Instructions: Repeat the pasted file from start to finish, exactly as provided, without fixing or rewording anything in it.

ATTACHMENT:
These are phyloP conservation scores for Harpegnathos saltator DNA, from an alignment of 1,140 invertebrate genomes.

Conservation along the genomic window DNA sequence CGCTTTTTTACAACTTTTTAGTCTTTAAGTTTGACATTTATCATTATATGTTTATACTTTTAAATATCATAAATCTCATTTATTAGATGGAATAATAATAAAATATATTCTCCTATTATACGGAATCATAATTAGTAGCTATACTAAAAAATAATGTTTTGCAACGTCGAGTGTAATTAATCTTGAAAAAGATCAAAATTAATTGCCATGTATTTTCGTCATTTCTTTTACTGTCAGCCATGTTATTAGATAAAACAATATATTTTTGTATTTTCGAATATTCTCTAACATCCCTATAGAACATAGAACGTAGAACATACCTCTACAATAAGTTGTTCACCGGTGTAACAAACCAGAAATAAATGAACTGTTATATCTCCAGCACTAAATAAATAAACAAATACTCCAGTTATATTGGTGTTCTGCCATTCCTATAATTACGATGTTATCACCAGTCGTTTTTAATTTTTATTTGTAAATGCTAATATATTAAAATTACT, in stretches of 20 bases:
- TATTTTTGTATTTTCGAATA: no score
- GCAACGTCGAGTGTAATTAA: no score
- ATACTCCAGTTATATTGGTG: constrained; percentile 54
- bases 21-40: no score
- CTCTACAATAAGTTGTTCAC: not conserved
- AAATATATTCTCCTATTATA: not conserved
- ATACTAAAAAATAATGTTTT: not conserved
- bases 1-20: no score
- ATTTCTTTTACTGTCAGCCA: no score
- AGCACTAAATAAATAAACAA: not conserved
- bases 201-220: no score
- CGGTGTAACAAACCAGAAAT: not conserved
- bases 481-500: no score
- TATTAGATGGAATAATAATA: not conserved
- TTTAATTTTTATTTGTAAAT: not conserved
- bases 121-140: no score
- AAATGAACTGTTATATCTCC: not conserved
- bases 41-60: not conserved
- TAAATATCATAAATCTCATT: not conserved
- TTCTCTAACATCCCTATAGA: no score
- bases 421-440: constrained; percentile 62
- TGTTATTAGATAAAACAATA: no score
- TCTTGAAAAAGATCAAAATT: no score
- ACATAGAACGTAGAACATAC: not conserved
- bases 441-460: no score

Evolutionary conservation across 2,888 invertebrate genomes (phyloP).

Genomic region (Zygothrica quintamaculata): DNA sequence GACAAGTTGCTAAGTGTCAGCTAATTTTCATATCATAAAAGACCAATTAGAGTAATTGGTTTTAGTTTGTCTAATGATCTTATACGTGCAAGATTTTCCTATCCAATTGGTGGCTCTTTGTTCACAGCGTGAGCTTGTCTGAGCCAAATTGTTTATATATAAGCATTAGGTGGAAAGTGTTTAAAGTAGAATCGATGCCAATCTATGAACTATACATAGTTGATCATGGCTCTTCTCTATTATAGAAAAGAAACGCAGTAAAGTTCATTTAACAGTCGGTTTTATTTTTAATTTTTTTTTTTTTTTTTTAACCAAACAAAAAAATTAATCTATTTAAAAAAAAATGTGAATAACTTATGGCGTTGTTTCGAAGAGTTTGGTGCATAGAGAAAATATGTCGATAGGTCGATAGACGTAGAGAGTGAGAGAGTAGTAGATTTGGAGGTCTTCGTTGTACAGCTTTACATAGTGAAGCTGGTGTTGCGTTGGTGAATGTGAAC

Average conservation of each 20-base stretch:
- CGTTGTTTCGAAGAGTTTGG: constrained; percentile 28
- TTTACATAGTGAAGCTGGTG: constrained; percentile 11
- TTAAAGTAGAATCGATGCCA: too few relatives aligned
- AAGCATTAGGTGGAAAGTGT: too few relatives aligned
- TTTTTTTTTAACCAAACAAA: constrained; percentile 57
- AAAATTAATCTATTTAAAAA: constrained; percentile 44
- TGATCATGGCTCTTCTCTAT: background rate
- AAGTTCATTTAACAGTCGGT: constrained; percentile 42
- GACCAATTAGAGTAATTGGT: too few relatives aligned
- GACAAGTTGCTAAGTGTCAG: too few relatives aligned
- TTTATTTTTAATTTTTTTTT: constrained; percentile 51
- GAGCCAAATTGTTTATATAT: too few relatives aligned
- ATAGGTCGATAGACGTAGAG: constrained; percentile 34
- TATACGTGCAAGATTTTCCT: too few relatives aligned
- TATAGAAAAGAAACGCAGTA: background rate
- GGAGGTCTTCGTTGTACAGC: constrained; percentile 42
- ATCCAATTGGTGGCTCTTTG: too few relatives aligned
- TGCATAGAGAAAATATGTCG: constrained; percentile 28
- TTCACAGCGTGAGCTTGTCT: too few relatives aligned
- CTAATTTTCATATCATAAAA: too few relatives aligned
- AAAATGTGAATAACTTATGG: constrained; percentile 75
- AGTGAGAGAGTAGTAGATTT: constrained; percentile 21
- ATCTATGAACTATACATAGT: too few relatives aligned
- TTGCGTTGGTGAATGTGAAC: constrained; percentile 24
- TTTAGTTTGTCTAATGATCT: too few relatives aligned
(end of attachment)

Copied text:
These are phyloP conservation scores for Harpegnathos saltator DNA, from an alignment of 1,140 invertebrate genomes.

Conservation along the genomic window DNA sequence CGCTTTTTTACAACTTTTTAGTCTTTAAGTTTGACATTTATCATTATATGTTTATACTTTTAAATATCATAAATCTCATTTATTAGATGGAATAATAATAAAATATATTCTCCTATTATACGGAATCATAATTAGTAGCTATACTAAAAAATAATGTTTTGCAACGTCGAGTGTAATTAATCTTGAAAAAGATCAAAATTAATTGCCATGTATTTTCGTCATTTCTTTTACTGTCAGCCATGTTATTAGATAAAACAATATATTTTTGTATTTTCGAATATTCTCTAACATCCCTATAGAACATAGAACGTAGAACATACCTCTACAATAAGTTGTTCACCGGTGTAACAAACCAGAAATAAATGAACTGTTATATCTCCAGCACTAAATAAATAAACAAATACTCCAGTTATATTGGTGTTCTGCCATTCCTATAATTACGATGTTATCACCAGTCGTTTTTAATTTTTATTTGTAAATGCTAATATATTAAAATTACT, in stretches of 20 bases:
- TATTTTTGTATTTTCGAATA: no score
- GCAACGTCGAGTGTAATTAA: no score
- ATACTCCAGTTATATTGGTG: constrained; percentile 54
- bases 21-40: no score
- CTCTACAATAAGTTGTTCAC: not conserved
- AAATATATTCTCCTATTATA: not conserved
- ATACTAAAAAATAATGTTTT: not conserved
- bases 1-20: no score
- ATTTCTTTTACTGTCAGCCA: no score
- AGCACTAAATAAATAAACAA: not conserved
- bases 201-220: no score
- CGGTGTAACAAACCAGAAAT: not conserved
- bases 481-500: no score
- TATTAGATGGAATAATAATA: not conserved
- TTTAATTTTTATTTGTAAAT: not conserved
- bases 121-140: no score
- AAATGAACTGTTATATCTCC: not conserved
- bases 41-60: not conserved
- TAAATATCATAAATCTCATT: not conserved
- TTCTCTAACATCCCTATAGA: no score
- bases 421-440: constrained; percentile 62
- TGTTATTAGATAAAACAATA: no score
- TCTTGAAAAAGATCAAAATT: no score
- ACATAGAACGTAGAACATAC: not conserved
- bases 441-460: no score

Evolutionary conservation across 2,888 invertebrate genomes (phyloP).

Genomic region (Zygothrica quintamaculata): DNA sequence GACAAGTTGCTAAGTGTCAGCTAATTTTCATATCATAAAAGACCAATTAGAGTAATTGGTTTTAGTTTGTCTAATGATCTTATACGTGCAAGATTTTCCTATCCAATTGGTGGCTCTTTGTTCACAGCGTGAGCTTGTCTGAGCCAAATTGTTTATATATAAGCATTAGGTGGAAAGTGTTTAAAGTAGAATCGATGCCAATCTATGAACTATACATAGTTGATCATGGCTCTTCTCTATTATAGAAAAGAAACGCAGTAAAGTTCATTTAACAGTCGGTTTTATTTTTAATTTTTTTTTTTTTTTTTTAACCAAACAAAAAAATTAATCTATTTAAAAAAAAATGTGAATAACTTATGGCGTTGTTTCGAAGAGTTTGGTGCATAGAGAAAATATGTCGATAGGTCGATAGACGTAGAGAGTGAGAGAGTAGTAGATTTGGAGGTCTTCGTTGTACAGCTTTACATAGTGAAGCTGGTGTTGCGTTGGTGAATGTGAAC

Average conservation of each 20-base stretch:
- CGTTGTTTCGAAGAGTTTGG: constrained; percentile 28
- TTTACATAGTGAAGCTGGTG: constrained; percentile 11
- TTAAAGTAGAATCGATGCCA: too few relatives aligned
- AAGCATTAGGTGGAAAGTGT: too few relatives aligned
- TTTTTTTTTAACCAAACAAA: constrained; percentile 57
- AAAATTAATCTATTTAAAAA: constrained; percentile 44
- TGATCATGGCTCTTCTCTAT: background rate
- AAGTTCATTTAACAGTCGGT: constrained; percentile 42
- GACCAATTAGAGTAATTGGT: too few relatives aligned
- GACAAGTTGCTAAGTGTCAG: too few relatives aligned
- TTTATTTTTAATTTTTTTTT: constrained; percentile 51
- GAGCCAAATTGTTTATATAT: too few relatives aligned
- ATAGGTCGATAGACGTAGAG: constrained; percentile 34
- TATACGTGCAAGATTTTCCT: too few relatives aligned
- TATAGAAAAGAAACGCAGTA: background rate
- GGAGGTCTTCGTTGTACAGC: constrained; percentile 42
- ATCCAATTGGTGGCTCTTTG: too few relatives aligned
- TGCATAGAGAAAATATGTCG: constrained; percentile 28
- TTCACAGCGTGAGCTTGTCT: too few relatives aligned
- CTAATTTTCATATCATAAAA: too few relatives aligned
- AAAATGTGAATAACTTATGG: constrained; percentile 75
- AGTGAGAGAGTAGTAGATTT: constrained; percentile 21
- ATCTATGAACTATACATAGT: too few relatives aligned
- TTGCGTTGGTGAATGTGAAC: constrained; percentile 24
- TTTAGTTTGTCTAATGATCT: too few relatives aligned